EMEA Upstream Sustainability Services
We are growing increasingly dependent on digital communication, storage and processing for economic productivity and leisure. Every time we send information from one site to another via the internet (gaming, emails, international calls, credit card transactions) or save data to a remote location (reports, databases, emails, financial records, YouTube videos) – a data centre is whirring away somewhere to enable that digital action.
Little wonder then that data centres are a growth industry. And, as data center energy intensity is 20 to 100 times that of an office building, energy efficiency is a real issue. The most credible estimate of the percentage of global electricity consumed by data centres was 1% in 2005. Six years on, this share has surely increased.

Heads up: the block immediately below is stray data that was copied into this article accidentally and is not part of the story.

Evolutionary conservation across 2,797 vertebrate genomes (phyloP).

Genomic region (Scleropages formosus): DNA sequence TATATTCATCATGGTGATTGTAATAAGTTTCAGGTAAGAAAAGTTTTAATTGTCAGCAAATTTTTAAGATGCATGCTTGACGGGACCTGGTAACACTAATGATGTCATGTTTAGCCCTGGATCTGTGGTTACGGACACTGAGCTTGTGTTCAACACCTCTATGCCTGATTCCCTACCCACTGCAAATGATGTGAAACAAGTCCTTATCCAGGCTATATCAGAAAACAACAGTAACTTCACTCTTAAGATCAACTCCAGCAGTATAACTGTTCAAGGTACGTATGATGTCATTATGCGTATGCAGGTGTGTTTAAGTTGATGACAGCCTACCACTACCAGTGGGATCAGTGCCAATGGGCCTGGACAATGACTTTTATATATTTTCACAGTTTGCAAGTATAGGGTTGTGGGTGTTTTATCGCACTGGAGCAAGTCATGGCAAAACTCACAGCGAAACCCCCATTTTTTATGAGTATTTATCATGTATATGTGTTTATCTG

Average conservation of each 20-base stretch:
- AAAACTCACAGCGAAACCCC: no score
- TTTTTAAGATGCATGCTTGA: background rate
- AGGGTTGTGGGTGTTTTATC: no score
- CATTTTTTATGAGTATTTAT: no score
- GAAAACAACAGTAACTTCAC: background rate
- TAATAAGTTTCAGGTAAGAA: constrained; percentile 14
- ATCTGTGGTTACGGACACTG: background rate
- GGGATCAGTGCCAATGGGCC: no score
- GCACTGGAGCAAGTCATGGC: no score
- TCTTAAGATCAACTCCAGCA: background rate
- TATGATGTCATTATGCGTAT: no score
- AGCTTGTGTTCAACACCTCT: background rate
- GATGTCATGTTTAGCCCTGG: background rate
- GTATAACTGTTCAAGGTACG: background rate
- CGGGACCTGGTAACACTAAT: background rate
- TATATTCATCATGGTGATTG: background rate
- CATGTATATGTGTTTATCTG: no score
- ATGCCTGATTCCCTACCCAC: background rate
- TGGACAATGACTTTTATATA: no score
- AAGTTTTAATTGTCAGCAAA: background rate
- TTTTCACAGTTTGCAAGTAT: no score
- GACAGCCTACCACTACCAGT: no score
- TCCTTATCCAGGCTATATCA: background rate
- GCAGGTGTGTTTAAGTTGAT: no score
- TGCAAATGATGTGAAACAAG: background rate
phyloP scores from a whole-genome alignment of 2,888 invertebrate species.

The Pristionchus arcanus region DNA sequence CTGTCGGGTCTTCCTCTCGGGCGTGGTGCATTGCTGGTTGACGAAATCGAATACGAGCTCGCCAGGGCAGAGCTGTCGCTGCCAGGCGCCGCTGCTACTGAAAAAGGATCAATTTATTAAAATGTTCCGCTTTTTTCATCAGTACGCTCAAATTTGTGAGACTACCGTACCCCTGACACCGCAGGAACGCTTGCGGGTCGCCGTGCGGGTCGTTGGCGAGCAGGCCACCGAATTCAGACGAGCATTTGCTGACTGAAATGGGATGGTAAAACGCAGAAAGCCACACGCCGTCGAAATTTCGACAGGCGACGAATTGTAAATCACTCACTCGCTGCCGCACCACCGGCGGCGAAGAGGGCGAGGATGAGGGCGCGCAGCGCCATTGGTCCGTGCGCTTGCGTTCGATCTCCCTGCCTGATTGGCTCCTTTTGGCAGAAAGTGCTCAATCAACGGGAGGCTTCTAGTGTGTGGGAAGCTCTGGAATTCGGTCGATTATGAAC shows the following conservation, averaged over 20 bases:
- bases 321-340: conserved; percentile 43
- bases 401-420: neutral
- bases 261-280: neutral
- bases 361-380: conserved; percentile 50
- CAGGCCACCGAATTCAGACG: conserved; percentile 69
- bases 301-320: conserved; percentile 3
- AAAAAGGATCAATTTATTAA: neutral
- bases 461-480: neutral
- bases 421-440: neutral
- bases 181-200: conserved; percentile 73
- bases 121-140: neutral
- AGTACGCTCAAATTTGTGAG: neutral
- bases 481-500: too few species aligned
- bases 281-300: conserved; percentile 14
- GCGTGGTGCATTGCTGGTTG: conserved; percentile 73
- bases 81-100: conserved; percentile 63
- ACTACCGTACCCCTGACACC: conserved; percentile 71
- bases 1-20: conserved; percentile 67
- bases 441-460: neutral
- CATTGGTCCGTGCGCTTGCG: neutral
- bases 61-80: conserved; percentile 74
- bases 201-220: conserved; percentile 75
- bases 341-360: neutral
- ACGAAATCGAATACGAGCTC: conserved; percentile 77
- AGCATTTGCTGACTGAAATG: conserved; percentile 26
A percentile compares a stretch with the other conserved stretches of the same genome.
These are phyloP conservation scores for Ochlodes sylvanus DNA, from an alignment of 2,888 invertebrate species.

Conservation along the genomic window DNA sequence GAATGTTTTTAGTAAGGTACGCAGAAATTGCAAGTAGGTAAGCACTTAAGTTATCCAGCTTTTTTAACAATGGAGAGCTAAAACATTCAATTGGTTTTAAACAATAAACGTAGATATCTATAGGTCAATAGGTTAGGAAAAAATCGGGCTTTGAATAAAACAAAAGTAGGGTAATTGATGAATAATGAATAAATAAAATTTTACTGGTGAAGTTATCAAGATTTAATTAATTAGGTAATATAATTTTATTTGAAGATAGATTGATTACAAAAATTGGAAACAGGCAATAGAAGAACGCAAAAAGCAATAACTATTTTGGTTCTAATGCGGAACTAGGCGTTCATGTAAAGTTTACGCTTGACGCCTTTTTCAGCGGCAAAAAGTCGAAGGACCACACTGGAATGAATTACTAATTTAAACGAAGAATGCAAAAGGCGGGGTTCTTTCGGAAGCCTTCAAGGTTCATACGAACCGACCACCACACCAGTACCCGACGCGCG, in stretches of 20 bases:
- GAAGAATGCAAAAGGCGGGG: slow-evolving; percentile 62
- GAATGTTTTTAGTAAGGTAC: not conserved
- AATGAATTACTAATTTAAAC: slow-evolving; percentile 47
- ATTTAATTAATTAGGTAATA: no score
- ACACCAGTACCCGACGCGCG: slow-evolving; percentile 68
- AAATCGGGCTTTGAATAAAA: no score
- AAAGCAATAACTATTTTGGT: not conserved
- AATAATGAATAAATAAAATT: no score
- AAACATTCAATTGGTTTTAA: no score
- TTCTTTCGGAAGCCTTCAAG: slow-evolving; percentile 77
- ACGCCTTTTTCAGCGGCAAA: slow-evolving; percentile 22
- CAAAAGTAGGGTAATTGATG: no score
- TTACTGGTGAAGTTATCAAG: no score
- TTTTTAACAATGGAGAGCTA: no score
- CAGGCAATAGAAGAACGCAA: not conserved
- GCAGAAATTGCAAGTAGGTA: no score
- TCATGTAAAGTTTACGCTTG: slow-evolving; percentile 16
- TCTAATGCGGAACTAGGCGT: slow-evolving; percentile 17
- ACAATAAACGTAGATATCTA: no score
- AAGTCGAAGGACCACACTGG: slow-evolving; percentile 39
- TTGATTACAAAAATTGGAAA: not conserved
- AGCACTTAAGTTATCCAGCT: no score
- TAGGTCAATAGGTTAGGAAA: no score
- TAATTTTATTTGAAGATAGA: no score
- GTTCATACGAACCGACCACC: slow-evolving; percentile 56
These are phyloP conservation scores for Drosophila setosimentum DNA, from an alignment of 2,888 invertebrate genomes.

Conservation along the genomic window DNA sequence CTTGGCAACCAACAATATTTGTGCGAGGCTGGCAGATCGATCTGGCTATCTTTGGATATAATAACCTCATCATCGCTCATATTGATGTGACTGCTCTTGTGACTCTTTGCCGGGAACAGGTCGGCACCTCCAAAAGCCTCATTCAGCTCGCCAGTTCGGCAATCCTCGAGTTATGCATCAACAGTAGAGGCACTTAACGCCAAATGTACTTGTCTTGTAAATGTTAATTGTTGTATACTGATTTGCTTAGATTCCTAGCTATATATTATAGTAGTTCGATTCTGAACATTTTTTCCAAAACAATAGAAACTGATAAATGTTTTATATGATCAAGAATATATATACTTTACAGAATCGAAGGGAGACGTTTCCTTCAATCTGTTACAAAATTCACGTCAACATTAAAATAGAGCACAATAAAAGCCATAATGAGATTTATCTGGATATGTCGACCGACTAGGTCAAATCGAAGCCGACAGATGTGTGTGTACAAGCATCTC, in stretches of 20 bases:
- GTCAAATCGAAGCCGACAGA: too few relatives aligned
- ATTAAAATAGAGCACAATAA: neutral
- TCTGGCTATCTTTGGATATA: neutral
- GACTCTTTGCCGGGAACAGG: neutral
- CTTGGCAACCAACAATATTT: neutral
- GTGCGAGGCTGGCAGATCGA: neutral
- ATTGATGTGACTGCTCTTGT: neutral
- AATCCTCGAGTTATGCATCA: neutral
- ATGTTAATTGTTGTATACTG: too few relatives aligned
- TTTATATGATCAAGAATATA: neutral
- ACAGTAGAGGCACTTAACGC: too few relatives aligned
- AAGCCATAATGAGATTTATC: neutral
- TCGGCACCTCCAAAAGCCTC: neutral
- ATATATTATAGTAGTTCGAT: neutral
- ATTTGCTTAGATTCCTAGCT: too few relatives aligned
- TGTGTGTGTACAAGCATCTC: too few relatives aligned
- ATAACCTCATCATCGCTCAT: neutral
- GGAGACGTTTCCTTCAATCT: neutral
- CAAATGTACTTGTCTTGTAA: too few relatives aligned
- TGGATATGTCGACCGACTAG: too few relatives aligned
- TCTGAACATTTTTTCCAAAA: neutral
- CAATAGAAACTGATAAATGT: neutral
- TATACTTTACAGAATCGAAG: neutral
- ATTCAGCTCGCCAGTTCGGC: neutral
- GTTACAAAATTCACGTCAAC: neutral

A decade ago the ‘green the data centre’ movement had a tough time convincing risk-averse companies that security and uninterruptible uptime could be maintained with more energy efficient technology and management. Now, ‘Green IT’ is finally gaining traction rather than lip service among large operators: free cooling, virtualisation, wider temperature bands, efficient servers, cable cleanup, increased energy and temperature monitoring, etc.
Dedicated data centres have started picking up ‘gold dust’ by implementing energy efficient practices and cutting energy bills. Yet, Jones Lang LaSalle’s office energy audits find that thousands of office server rooms across the globe haven’t caught on yet and are passing by potential cost savings with poorly fitted rooms and outdated management practices. Have you checked to see if there is gold dust in your IT closet?